Barboza, André Luiz Medrado 18 November 2008 (has links)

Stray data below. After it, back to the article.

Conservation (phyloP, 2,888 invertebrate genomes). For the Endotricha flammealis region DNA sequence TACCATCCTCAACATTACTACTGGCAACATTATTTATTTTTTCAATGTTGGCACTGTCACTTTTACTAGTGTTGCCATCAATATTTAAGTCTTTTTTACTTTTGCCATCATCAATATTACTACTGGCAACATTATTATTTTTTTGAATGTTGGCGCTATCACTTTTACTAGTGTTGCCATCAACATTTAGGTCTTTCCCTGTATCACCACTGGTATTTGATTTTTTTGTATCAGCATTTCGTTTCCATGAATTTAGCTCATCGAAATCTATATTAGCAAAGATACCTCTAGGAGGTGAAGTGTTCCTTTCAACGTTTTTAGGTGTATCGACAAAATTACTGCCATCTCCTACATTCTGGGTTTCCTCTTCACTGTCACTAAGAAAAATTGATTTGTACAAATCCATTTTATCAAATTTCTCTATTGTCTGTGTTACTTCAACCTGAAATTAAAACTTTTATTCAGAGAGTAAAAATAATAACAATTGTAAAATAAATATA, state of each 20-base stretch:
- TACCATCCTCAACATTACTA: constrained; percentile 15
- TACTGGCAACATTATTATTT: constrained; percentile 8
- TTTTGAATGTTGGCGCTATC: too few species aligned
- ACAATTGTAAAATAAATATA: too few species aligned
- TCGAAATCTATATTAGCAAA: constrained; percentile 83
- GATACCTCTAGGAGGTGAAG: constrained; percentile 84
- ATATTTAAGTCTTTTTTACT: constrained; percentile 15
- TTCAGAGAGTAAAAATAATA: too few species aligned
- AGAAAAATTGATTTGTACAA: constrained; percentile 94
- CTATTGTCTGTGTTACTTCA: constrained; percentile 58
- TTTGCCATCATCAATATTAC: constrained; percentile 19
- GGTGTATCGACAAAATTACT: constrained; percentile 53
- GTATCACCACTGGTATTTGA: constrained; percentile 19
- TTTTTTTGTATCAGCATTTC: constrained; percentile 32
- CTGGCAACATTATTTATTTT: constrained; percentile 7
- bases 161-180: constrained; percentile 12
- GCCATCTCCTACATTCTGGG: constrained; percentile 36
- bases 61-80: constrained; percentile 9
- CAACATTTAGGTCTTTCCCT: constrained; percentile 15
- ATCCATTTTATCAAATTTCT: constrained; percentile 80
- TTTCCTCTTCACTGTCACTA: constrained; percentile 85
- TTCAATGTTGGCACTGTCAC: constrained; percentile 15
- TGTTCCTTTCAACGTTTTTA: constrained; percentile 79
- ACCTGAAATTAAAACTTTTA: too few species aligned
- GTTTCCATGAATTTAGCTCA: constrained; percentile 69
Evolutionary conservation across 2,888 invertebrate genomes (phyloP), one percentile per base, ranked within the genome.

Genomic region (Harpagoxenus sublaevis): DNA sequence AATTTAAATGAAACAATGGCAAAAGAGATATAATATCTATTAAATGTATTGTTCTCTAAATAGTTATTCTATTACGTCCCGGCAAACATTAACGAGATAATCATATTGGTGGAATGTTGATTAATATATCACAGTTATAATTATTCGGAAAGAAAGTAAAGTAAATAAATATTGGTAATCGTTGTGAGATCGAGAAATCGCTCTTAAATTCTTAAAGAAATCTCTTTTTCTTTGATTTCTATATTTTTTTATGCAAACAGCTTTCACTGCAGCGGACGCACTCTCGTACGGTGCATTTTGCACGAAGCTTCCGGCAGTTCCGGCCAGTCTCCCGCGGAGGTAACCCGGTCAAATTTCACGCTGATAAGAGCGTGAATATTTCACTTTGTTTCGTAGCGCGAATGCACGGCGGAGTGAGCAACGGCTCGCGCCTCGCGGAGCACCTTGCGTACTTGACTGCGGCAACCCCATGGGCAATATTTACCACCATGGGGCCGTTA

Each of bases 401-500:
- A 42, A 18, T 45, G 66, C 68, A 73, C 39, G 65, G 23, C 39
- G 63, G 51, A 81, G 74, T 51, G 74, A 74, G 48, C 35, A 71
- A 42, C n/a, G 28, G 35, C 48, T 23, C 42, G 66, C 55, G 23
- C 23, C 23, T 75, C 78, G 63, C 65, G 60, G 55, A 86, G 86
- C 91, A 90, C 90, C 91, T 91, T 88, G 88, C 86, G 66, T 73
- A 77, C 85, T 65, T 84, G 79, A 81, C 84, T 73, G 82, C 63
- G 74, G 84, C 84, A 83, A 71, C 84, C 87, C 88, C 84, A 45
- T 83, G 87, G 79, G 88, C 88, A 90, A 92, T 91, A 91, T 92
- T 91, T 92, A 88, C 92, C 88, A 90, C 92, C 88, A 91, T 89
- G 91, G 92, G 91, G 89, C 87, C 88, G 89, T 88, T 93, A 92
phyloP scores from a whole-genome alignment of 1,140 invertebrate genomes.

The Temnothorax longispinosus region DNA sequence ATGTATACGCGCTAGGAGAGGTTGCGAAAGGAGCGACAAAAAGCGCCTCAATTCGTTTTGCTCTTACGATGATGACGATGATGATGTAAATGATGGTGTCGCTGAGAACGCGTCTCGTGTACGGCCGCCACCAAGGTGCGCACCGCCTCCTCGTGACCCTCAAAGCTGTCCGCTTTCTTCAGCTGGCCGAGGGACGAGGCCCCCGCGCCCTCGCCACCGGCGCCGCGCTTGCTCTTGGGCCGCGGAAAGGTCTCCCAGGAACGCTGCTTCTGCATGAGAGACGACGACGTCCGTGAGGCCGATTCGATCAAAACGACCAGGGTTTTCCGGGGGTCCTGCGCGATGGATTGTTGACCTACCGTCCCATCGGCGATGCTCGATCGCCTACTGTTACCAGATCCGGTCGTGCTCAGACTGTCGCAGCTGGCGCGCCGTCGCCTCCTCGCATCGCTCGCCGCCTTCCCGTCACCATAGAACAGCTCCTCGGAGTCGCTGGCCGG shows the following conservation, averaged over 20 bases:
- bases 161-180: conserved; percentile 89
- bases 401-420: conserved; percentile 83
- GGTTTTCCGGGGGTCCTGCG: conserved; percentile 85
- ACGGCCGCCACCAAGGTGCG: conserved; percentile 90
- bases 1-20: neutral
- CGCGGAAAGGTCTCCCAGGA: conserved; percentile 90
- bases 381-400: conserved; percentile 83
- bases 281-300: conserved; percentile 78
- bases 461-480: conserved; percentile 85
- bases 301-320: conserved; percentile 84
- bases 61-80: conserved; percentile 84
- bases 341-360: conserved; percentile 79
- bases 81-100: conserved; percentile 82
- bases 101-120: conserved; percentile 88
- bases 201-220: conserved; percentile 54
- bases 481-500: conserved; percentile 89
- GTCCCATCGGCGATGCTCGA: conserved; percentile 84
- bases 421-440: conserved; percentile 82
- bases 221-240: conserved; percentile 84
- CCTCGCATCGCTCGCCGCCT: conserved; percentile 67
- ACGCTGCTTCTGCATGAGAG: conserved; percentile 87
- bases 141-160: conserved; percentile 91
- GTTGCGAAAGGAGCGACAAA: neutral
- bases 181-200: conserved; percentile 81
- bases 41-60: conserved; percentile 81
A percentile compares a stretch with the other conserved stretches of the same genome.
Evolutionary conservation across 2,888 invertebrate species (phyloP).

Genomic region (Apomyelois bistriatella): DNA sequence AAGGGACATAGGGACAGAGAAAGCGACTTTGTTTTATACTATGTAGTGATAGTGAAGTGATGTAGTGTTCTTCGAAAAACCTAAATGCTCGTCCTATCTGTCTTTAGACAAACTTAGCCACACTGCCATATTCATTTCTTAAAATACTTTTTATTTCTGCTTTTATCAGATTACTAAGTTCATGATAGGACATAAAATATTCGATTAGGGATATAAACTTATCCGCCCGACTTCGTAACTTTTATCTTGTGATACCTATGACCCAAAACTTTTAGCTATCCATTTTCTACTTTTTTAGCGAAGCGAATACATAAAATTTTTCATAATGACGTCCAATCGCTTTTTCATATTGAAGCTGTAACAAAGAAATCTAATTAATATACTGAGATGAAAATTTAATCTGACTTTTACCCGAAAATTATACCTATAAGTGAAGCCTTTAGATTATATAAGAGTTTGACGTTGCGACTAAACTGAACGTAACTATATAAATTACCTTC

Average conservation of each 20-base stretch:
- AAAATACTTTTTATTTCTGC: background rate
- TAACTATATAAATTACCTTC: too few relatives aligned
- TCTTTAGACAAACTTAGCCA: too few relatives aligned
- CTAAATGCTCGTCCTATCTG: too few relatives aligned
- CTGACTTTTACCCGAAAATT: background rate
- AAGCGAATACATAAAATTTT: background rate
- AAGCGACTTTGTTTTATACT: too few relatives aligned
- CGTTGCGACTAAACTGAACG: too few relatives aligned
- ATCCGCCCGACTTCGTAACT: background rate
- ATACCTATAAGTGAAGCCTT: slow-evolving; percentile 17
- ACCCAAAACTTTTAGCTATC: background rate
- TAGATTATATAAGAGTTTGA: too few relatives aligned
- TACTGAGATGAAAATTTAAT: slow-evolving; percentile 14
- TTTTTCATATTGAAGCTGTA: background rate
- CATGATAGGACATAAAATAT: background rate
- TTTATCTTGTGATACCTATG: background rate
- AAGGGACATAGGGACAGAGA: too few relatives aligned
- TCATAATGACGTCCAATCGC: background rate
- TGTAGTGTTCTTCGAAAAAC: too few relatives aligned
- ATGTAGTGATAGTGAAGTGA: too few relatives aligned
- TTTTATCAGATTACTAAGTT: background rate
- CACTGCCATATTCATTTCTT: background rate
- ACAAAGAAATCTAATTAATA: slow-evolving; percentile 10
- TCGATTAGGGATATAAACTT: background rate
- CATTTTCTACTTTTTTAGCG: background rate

A presente dissertação estuda empiricamente a relação entre a inflação e a distribuição de renda, utilizando dados de diversos países. A literatura empírica - baseada principalmente nos trabalhos de Deininger e Squire (1996) e Romer e Romer (1998) - tem se concentrado no estudo dos efeitos que a inflação pode ter sobre a desigualdade, e obteve diferentes conclusões sobre os mecanismos e resultados dessa influência. No entanto, alguns trabalhos teóricos recentes argumentam que há causalidade reversa nessa relação, com a desigualdade causando mudanças na inflação. Dessa forma, nossas contribuições serão: (i) tentaremos isolar os impactos da inflação sobre a distribuição de renda, usando como variáveis de controle: ciclos de crescimento, desenvolvimento econômico, questões regionais e instituições; (ii) procuraremos analisar a causalidade desta relação, utilizando como instrumento da inflação o aumento da quase-moeda. Nossos resultados indicam que há uma forte correlação entre inflação e desigualdade de renda. Porém, essa correlação não é robusta ao controle por variáveis omitidas e problemas de endogeneidade. / This dissertation estimates the relationship between inflation and income distribution, using cross-country data. The empirical literature based mainly on Deininger and Squire (1996) and Romer and Romer (1998) has focused on the impact of inflation on inequality, with mixed results. Nonetheless, recent theoretical work has suggested that causality may actually run in the opposite direction. Our contribution is twofold: (i) we try to estimate more precisely the effect of inflation on inequality by controlling for variables such as growth cycles, economic development, regional effects and institutions; (ii) we address the issue of reverse causality by using the growth rate of quasi-money as an instrument for the inflation rate. Our results indicate that there is a strong positive correlation between inflation and income inequality. Nevertheless, this correlation is not robust to controlling for omitted factors and endogeneity problems.